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review 2017-09-15 00:40
Stand-off (Review)
Stand-Off (Winger) - Andrew Smith,Sam Bosma

I am finally reviewing a book I actually read this year! However… I finished it in May, so here’s to the (almost) last shorter-than-normal review. I borrowed a copy of this book from a teacher, so I don’t have any notes or ability to flip back through it and remember my thoughts better; I’ll still give this my best effort at detail, though!

 

As you may remember, Winger was one of my favorite books. It’s not a book that someone like me typically goes for as Ryan Dean West is not typically the type of character I enjoy reading. However, something about Andrew Smith’s ability to craft him as this realistic, perfectly imperfect guy just struck a chord with me. Winger also ripped my heart out unexpectedly, which always scores points with me.

 

When I discovered that Winger had a sequel, I had to read it right away. Fortunately, the teacher I was working with let me borrow it, and I got to reading right away. I got through the first third no problem, but then it took me several months to pick it up again. When I finally did, I binged the last part in a day or two. I worried that I had outgrown Ryan Dean, but I was delighted to discover that Andrew Smith still had the ability to make me laugh out loud and cry within mere pages of each other.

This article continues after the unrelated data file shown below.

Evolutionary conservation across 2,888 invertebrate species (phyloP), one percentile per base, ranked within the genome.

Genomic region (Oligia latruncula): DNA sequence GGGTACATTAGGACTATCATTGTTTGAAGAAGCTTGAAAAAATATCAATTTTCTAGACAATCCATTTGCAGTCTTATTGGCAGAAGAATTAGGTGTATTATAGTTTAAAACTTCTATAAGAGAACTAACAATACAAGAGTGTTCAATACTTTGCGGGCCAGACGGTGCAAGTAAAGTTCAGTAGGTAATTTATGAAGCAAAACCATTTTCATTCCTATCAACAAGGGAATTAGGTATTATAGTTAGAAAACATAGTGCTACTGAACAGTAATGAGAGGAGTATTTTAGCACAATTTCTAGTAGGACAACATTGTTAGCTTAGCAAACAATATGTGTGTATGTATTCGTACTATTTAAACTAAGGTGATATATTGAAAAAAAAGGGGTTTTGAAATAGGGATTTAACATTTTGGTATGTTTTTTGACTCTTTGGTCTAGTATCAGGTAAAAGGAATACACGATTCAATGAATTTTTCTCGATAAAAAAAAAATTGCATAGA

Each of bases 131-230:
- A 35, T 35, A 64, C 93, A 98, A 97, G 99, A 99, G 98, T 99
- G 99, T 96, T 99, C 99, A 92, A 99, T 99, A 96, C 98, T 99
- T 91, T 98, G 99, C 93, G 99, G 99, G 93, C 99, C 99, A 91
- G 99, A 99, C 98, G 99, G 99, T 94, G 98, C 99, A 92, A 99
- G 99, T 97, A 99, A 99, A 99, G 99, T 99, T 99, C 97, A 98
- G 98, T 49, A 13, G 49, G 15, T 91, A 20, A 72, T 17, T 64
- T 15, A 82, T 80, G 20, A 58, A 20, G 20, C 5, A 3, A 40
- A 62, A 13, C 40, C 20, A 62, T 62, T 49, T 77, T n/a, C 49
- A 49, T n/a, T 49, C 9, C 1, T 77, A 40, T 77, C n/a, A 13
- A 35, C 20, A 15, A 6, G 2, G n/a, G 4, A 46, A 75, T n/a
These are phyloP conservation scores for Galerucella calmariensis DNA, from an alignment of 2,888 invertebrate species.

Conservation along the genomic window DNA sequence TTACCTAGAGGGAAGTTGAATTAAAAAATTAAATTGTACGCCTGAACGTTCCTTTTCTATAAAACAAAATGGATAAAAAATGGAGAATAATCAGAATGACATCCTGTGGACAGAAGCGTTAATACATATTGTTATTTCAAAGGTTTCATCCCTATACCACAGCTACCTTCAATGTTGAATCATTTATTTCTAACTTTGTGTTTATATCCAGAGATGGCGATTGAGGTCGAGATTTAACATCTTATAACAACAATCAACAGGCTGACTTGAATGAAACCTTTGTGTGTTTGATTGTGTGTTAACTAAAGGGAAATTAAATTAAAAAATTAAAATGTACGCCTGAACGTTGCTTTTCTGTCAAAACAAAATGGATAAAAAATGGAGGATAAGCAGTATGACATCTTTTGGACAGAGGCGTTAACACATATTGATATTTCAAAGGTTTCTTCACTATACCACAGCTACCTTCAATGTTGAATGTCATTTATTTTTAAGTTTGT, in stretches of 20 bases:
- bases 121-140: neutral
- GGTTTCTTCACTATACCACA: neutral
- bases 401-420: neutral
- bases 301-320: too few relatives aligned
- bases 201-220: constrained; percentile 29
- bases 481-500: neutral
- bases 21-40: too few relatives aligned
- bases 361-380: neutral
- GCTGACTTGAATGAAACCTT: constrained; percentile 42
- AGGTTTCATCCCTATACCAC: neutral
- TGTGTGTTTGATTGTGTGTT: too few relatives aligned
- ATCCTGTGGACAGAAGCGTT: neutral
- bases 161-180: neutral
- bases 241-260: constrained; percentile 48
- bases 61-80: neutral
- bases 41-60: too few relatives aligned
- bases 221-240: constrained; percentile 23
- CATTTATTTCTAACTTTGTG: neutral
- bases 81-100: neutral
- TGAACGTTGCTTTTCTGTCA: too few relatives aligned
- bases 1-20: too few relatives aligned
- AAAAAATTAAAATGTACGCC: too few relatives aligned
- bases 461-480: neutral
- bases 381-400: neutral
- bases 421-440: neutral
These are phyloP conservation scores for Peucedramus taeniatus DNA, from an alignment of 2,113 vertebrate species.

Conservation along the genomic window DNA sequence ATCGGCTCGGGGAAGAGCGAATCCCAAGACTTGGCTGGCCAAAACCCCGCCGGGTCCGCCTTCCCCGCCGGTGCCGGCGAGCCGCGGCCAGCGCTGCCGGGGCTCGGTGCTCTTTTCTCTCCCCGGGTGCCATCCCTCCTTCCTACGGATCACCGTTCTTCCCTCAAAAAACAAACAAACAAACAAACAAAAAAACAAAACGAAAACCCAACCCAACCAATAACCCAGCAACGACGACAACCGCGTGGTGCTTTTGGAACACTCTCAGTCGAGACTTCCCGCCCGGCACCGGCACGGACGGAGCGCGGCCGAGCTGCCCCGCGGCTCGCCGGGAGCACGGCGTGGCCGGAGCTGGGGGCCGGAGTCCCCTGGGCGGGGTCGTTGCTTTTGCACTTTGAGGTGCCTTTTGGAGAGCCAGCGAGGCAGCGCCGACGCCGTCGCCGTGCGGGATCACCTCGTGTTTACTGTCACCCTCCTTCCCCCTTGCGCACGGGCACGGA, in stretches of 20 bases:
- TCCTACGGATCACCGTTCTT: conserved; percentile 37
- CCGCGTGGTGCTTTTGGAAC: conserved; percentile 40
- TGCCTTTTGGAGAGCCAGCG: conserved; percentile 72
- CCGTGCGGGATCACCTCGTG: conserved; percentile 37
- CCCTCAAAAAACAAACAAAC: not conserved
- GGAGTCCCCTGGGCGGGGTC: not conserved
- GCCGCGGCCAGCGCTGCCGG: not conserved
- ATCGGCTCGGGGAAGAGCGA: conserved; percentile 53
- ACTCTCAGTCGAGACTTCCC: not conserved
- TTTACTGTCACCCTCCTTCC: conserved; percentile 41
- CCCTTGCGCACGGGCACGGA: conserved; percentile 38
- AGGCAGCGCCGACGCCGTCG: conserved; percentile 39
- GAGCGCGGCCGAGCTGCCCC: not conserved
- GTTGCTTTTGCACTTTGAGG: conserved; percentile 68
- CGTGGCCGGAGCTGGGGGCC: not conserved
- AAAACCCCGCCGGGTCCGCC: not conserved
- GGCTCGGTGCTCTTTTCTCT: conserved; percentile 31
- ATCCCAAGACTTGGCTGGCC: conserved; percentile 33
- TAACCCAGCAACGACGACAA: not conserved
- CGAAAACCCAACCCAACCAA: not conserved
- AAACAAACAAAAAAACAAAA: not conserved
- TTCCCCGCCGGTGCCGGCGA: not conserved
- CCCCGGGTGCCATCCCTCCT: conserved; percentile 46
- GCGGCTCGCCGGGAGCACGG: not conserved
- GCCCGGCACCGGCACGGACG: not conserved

Stand-off explores a lot of themes related to grief and especially avoiding grief. Ryan Dean goes through a lot of things he can’t quite explain, and this book is about him trying to understand himself again and dealing with the fact that he doesn’t want to be miserable for the rest of his life. I completely empathize with NATE (the Next Accidental Terrible Experience) because I experienced the same thing after one of my friends passed away in high school. I thought this novel was excellently crafted, and it is a great follow-up to Winger. However, it lacked the same sparkle, and I found myself missing that all-encompassing enthusiasm for the book. It had an overly-satisfying ending, in that everything wrapped up with a pretty, little bow, and the resolution seemed forced to me. After the unexpectedly world-shattering ending of Winger, I could have stood an ending less-than-ideal than this one. It felt like Smith really wanted to end this story, and he wrote out a resolution that would leave no room for speculation or further wondering. I loved the ending of Winger without the idea of a sequel, so having a sequel that perfectly wrapped up the story I’d loved so much was fairly disappointing.